Evidence that ultrafine titanium dioxide induces micronuclei and apoptosis in Syrian hamster embryo fibroblasts. (Articles).
Titanium dioxide (Ti[O.sub.2]) is a naturally occurring mineral found primarily as futile, anatase, brookite, and ilmenite (1). It is widely used in the cosmetics, pharmaceutical, paint, and paper industries.
Ti[O.sub.2] was previously classified as biologically inert, both in animals and ,in humans (2,3). However, recent investigations on the basis of both experimental studies on rats and epidemiologic surveys revealed the development of inflammation, pulmonary damage, fibrosis, and lung tumors after exposure to ultrafine Ti[O.sub.2] (UF-Ti[O.sub.2]) (4-9). Dimensions of the Ti[O.sub.2]. particles are pivotal, as demonstrated by the fact that UF-Ti[O.sub.2] causes more pronounced toxity compared with fine Ti[O.sub.2] particles (10-12).
UF-Ti[O.sub.2] particles ([less than or equal to] 20 nm) induce impairment of macrophage function, persistently high inflammatory reactions, and increased pulmonary retention compared to fine Ti[O.sub.2] (particle size > 200 nm) (6). They also enter the epithelium faster and are translocated in greater proportion to the subepithelium space compared with fine particles (13). In situations such as "particle overload" after exposure to UF-Ti[O.sub.2] particles, the activated alveolar macrophages produce excessive amounts of such mediators as oxygen radicals, proteases, and growth-regulating proteins (14,15). Furthermore, an increase in the level of mRNA specific for interleukin (IL)-1[beta], IL-6, IL-8, and tumor necrosis factor [alpha] in human alveolar macrophages has been found after exposure to UF-Ti[O.sub.2] (16). Rahman et al. (17) also showed the production of reactive oxygen species (ROS) in human and rat alveolar macrophages after exposure to UF-Ti[O.sub.2] using a luminol-dependent chemiluminescence assay. Nakagawa et al. (18) reported the photogenotoxic potential of Ti[O.sub.2], using different in vitro genotoxicity assays and found that without ultraviolet (UV)/visible light it is weakly mutagenic, but combined with irradiation it is strongly mutagenic. Furthermore Lu et al. (19) reported the potential of Ti[O.sub.2] to induce micronuclei (MN). sister chromatid exchanges in Chinese hamster ovary cells.
In this paper we report on the occurrence of mitotic disturbances, genetic damage, and oxidant-mediated DNA damage resulting in apoptosis (20) and induction of MN by UF-Ti[O.sub.2] using Syrian hamster embryo (SHE) fibroblasts. Previous studies, by several groups as well as our own, have shown that this cell system is an efficient and reliable in vitro model to study the genetic damage induced by fibers or particles (21). Clastogenic and aneugenic effects have been monitored by the assessment of MN in combination with kinetochore analysis. We studied the induction of apoptosis using the DNA ladder assay and transmission electron microscopy (TEM).
Materials and Methods
Cell culture and treatment conditions. We isolated SHE fibroblasts from 13-day-old embryos and grew the cells in a humidified atmosphere with 12% C[O.sub.2] at 37[degrees]C. The culture medium was modified Dulbecco's Eagle's reinforced medium (Gibco, Karlsruhe, Germany), supplemented with 15% fetal calf serum (Flow Laboratories, Meckenheim, Germany), NaHCO3 (7.5%), 1% glucose, 10,000 IU penicillin, and 10 mg/mL streptomycin according to the standard procedure described by Pienta (22).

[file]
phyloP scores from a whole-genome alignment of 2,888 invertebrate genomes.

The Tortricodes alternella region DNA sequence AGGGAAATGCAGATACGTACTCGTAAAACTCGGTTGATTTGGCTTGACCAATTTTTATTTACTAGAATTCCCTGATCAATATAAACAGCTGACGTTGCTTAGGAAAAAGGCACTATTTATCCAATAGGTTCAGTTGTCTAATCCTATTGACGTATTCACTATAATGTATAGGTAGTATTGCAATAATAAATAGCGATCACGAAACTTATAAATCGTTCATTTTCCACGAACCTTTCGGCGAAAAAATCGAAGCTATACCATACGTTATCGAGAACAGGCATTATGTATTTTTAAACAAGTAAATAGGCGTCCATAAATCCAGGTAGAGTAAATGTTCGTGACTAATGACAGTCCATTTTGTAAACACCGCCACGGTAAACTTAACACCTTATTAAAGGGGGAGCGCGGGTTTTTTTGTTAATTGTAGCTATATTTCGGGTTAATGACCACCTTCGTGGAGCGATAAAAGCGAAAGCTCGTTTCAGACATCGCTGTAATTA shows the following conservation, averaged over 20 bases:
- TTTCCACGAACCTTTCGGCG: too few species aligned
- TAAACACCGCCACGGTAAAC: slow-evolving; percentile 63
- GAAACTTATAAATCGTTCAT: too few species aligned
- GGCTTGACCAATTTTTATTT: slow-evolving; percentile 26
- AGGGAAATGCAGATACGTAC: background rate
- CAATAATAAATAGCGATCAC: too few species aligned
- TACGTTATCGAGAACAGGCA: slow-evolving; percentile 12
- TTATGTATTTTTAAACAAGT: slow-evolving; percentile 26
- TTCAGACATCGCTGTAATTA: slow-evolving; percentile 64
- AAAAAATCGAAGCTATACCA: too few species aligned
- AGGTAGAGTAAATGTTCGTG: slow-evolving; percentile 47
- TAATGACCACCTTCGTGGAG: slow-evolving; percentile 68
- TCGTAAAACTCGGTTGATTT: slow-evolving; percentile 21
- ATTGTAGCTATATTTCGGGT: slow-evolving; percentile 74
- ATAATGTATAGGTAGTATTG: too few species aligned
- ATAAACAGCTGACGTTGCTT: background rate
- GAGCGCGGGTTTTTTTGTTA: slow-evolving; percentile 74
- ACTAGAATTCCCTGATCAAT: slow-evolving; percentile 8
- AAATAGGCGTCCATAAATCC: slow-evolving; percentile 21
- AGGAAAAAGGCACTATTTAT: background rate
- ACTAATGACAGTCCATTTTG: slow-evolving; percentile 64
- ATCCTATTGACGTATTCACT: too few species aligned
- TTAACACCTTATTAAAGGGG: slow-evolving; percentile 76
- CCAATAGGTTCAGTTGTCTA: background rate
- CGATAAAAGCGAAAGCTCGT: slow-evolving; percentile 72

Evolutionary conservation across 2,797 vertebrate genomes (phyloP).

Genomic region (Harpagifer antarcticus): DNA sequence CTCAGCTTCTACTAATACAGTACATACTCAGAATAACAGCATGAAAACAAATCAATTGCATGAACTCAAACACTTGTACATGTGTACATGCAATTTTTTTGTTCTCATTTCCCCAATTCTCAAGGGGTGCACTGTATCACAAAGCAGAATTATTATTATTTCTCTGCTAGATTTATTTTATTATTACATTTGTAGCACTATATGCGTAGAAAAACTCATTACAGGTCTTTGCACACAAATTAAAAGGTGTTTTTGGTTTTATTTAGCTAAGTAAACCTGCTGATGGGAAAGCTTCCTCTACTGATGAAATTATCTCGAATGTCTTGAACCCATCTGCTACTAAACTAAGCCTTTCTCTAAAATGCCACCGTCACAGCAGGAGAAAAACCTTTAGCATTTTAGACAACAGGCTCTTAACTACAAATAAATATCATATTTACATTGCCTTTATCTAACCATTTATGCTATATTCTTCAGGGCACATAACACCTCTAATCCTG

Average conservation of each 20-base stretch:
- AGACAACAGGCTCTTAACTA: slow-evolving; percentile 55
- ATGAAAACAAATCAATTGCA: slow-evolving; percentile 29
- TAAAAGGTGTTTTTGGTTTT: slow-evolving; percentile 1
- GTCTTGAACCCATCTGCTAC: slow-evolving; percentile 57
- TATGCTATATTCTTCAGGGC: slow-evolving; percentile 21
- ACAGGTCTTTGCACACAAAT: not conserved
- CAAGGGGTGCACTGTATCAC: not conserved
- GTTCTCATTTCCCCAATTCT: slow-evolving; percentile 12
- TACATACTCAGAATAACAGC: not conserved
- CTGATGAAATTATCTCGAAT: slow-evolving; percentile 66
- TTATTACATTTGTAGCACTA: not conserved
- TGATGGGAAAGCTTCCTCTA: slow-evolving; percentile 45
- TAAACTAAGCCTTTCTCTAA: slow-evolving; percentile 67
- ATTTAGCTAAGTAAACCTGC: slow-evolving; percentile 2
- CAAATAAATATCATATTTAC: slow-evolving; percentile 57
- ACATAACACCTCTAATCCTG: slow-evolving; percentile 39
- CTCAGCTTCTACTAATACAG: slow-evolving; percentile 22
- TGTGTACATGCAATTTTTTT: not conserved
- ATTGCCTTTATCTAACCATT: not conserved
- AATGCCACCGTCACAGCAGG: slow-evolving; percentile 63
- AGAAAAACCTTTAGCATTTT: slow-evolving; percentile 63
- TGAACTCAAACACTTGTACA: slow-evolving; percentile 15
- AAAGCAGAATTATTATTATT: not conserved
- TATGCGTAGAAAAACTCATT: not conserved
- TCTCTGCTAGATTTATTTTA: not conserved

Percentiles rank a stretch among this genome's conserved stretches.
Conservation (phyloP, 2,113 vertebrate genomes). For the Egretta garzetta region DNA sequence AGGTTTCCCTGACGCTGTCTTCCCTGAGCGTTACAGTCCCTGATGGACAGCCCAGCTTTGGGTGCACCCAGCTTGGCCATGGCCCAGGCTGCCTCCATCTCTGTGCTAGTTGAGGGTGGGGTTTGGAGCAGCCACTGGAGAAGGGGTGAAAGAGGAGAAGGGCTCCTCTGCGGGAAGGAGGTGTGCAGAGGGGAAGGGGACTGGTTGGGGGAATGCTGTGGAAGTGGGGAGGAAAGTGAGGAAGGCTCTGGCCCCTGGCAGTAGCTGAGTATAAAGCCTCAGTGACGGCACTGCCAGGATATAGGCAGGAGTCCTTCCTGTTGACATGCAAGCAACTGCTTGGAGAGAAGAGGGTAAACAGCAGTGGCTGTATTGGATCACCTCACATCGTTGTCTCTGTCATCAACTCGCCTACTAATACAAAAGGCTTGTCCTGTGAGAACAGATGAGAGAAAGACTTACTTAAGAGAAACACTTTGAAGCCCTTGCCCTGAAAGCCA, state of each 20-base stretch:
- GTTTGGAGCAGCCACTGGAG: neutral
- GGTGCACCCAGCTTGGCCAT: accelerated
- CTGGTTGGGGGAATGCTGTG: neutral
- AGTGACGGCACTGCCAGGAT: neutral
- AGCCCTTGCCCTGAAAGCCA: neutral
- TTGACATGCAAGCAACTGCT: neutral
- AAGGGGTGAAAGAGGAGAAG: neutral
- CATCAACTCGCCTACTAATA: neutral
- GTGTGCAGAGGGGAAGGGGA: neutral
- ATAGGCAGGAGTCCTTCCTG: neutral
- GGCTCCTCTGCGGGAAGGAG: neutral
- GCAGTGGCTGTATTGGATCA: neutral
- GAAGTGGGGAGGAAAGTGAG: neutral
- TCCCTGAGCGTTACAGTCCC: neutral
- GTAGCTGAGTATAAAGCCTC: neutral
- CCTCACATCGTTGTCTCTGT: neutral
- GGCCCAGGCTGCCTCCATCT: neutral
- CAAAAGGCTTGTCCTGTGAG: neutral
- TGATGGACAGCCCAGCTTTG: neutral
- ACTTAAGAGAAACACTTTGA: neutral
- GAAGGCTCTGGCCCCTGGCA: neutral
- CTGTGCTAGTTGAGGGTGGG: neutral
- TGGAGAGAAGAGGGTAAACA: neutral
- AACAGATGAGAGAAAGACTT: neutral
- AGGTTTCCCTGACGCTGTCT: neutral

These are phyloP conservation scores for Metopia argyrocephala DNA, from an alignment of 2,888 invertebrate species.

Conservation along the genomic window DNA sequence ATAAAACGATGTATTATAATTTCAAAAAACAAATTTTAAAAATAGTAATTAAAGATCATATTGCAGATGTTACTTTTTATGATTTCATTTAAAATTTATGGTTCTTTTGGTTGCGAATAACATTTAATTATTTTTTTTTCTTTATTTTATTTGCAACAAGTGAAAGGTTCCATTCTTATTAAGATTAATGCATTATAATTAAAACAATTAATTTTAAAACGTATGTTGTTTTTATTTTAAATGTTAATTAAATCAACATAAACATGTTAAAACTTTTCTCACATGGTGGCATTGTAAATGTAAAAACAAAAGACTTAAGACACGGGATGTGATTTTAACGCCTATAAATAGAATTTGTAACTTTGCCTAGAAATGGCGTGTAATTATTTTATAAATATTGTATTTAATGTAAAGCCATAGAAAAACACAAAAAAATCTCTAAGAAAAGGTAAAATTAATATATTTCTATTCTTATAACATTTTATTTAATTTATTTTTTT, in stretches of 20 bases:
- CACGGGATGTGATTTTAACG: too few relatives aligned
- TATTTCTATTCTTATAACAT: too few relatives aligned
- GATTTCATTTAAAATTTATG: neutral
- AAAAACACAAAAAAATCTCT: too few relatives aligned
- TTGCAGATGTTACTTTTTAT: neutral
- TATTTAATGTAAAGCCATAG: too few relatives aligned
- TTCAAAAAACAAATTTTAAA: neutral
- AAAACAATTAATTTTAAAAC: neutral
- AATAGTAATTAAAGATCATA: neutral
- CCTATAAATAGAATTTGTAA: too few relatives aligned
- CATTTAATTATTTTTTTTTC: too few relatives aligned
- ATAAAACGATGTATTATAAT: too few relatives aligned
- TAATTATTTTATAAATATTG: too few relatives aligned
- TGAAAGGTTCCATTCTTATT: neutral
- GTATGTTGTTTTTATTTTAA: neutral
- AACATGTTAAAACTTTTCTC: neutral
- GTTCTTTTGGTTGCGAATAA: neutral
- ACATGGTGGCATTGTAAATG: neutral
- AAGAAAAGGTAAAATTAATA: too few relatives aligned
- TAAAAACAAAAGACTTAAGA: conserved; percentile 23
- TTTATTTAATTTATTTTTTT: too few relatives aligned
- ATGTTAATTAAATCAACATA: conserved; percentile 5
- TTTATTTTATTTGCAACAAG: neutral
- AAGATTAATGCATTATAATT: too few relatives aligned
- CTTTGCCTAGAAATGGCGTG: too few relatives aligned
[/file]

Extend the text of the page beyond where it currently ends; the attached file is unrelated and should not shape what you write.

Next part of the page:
UF-Ti[O.sub.2] and fine Ti[O.sub.2] were a gift from G. Oberdorster, University of Rochester (Rochester, New York, USA). The particle size was [less than or equal to] 20 nm for UF-Ti[O.sub.2] and > 200 nm for Ti[O.sub.2]. Particles were sterilized by heating to 120[degrees]C for 2 hr and suspended in phosphate-buffered saline (PBS; 1 [micro]g/[micro]l). We treated cells with different concentrations of fibers (0.5, 1.0, 5, and 10 [micro]g/[cm.sup.2]) for different periods (12, 24,.48, 66, and 72 hr). We also treated cells separately with fine Ti[O.sub.2] using similar concentrations and time periods.
MN assay. We grew SHE cells on cover-slips after treatment with different doses of UF-Ti[O.sub.2] and fixed them in cold fixative after different incubation periods. We then stored them at -20[degrees]C for at least 30 min. We carried out DNA staining using bisbenzimide (1 [micro]g/mL; Hoechst 33258; Sigma, St. Louis, MO, USA) for 4 min; after washing in PBS, the slides were mounted for microscopy. We scored only MN smaller than one-third the diameter of the nucleus under a fluorescence microscope at 630 x magnification.
Kinetochore staining. For further MN analysis, we stained kinetochores by incubating the fixed cell preparations with CREST serum (Chemicon, Temecula, CA, USA) for 1 hr in a humidified chamber at 37[degrees]C. After rinsing with PBS, we incubated the cells with fluorescein isothiocyanate (FITC)-conjugated goat anti-human antibodies (Sigma, Heidelberg, Germany) before applying bisbenzimide 33258 (Hoechst). We examined at least 100 MN for the presence of kinetochores in each case.
TEM. We exposed SHE cells to 5 [micro]g/[cm.sup.2] and 10 [micro]g/[cm.sup.2] UF-Ti[O.sub.2] or 100 [micro]M cisplatin (positive control) for 48 and 66 hr and fixed them with 4% glutaraldehyde in 0.1 M phosphate buffer. The fixed samples were dehydrated, embedded, polymerized, and sectioned in the usual manner. After preparing ultrathin sections with an LKB-ultratom III (LKB Instrument, Rockville, MD, USA) and treating them with uranyl acetate and lead citrate, we examined samples using a TEM (EM 902A; Zeiss, Oberkochen, Germany).